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Schachen Garden Diary

This entry: 15 May 2011 by Jenny Wainwright-Klein

The end of winter

News from the Alpine Garden on the Schachen

by Jenny Wainwright-Klein

 

Snow melt was early this year with only a small bank of snow in the lower area of the garden. I haven't been up to the garden since last autumn but a friend sent me this photo after her hike to the Schachen last weekend. For those who are not familiar with the Schachen, the garden lies at an altitude of 1850 m and was opened in 1901. It is a 3 hour hike through forest and alpine meadows up to the garden where a collection of indigenous and exotic alpines are planted in an area of a little less than half a hectare. The remaining area has been left to nature and is a good example of how the surrounding meadows would look if there was no grazing, i.e. tall forbs carpeting the ground between Pinus cembra and P. mugo.

 

 

 

 

Once the present cold front, which has brought rain to Munich and snow to the Schachen, has passed over I'll hike up to the garden and rig up the pipe to the rain water tank. Thomas, my fellow Schachen gardener,  will hopefully be able to accompany me so that we can install the pump at the spring outside of the garden and let it run for the day. Over the years I've come to appreciate the small luxury of having drinking water available from the first day that we open. Fifteen years ago we were still fetching buckets of water from the spring, down a steep and slippery slope and then back up balancing a bucket in either hand, for the first days cooking and washing. While up there on Thursday, we'll check through for any damage to the trees, fence or hut and garden that might have occured during winter. The mice usually have a good run through the garden as long as there's a thick blanket of snow but are normally not that active when the snow covering is thin, as it was this last winter. Surprisingly, their activities aren't always destructive. The winter before last they tunnelled through the Codonopsis ovata and I thought it was lost but it grew sturdier than before and flowered magnificently. I think the extra fertilizer from the droppings was the secret. Another winter the mice gave a clump of Lilium jankae their full attention, spreading the lily scales, which are very loosely attached to the stem and base, throughout one corner of the bed. The result now, 4 years on, is that the lilies are more numerous and nicely spaced.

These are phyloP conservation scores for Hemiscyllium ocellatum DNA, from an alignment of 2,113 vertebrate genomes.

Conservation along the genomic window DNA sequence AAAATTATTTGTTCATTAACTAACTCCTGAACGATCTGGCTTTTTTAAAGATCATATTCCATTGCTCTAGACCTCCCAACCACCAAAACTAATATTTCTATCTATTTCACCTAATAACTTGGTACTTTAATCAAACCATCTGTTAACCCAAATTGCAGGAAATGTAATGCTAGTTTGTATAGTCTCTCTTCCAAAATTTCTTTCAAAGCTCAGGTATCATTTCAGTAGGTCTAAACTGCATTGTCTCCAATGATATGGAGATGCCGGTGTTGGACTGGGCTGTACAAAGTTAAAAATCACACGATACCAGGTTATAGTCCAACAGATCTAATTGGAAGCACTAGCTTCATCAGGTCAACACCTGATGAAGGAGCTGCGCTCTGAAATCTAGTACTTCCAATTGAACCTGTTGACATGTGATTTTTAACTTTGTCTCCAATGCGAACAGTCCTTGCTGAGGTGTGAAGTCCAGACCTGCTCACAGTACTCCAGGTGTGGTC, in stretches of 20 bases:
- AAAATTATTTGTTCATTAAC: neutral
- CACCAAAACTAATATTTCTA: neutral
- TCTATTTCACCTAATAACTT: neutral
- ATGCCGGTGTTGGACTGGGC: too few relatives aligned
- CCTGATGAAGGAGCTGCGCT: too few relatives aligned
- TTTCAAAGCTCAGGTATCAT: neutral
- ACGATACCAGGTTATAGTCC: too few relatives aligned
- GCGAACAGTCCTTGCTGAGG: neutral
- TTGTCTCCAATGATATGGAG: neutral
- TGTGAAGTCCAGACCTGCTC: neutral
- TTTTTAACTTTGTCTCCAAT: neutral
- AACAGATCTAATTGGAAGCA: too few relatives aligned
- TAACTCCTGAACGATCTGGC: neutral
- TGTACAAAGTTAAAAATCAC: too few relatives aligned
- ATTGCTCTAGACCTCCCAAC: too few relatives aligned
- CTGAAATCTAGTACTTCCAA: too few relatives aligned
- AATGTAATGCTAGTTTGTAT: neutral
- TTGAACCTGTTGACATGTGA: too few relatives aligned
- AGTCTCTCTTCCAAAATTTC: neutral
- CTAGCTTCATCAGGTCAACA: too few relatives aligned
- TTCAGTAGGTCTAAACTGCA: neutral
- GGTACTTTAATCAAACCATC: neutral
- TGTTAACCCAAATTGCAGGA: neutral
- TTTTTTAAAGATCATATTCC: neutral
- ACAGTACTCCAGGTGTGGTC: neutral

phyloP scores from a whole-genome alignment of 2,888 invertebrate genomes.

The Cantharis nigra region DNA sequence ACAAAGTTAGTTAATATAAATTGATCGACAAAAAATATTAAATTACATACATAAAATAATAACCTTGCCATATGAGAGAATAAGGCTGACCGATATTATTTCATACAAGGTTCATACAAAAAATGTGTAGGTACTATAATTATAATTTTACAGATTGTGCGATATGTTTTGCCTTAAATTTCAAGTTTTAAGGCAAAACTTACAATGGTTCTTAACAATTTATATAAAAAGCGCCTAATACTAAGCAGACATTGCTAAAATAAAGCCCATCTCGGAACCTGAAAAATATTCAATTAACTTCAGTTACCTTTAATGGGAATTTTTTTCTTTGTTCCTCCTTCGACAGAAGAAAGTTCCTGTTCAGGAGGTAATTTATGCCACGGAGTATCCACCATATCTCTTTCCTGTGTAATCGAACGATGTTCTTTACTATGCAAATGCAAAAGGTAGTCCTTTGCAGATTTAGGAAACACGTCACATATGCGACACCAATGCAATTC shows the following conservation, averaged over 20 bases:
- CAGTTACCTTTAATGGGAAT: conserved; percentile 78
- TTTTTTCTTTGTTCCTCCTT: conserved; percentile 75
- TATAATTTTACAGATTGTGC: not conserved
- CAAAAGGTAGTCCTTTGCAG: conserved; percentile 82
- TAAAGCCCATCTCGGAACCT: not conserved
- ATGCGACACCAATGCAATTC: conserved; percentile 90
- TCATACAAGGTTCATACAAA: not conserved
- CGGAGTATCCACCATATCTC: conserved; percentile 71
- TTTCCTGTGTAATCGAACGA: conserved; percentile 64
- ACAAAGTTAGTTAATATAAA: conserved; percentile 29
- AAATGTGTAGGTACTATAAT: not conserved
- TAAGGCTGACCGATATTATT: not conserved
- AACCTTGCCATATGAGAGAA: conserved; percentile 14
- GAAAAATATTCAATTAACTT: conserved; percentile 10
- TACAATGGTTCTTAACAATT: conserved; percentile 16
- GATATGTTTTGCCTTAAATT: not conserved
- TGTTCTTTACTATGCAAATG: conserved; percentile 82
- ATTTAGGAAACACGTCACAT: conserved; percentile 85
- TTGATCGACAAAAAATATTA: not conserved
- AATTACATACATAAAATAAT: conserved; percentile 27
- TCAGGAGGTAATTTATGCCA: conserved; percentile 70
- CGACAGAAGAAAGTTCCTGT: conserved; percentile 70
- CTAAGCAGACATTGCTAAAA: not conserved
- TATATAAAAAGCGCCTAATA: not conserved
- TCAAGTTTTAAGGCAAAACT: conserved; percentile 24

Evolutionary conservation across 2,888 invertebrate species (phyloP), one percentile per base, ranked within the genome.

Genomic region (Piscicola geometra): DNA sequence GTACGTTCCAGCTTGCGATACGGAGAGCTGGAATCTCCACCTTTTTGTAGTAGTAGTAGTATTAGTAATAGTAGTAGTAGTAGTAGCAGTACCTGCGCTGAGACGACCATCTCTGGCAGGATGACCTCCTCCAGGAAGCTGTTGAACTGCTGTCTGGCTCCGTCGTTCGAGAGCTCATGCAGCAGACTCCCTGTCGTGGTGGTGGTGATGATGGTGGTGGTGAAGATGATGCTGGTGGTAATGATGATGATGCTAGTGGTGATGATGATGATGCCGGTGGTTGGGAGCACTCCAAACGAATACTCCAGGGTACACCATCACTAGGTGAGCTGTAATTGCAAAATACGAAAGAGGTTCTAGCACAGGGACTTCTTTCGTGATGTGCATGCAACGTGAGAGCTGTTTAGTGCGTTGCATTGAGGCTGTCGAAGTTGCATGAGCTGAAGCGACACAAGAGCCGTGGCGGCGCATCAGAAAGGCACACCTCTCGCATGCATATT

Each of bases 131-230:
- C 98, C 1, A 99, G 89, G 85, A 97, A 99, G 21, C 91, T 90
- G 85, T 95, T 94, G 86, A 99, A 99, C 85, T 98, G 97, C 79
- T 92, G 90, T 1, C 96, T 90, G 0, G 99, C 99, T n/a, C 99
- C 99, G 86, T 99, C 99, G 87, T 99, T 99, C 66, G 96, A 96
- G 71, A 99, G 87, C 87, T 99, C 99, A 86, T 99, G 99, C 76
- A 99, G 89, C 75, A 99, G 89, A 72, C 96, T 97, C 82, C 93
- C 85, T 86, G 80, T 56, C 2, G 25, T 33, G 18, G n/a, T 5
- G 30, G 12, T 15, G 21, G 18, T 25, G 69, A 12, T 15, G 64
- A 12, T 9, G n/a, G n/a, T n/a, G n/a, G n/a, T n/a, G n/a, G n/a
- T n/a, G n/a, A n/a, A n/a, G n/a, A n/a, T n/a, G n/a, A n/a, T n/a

Lilium jankae: the bulb above and below a photo from last year early July.

Only four weeks until we open the garden and by then this view will be full of life and colour.

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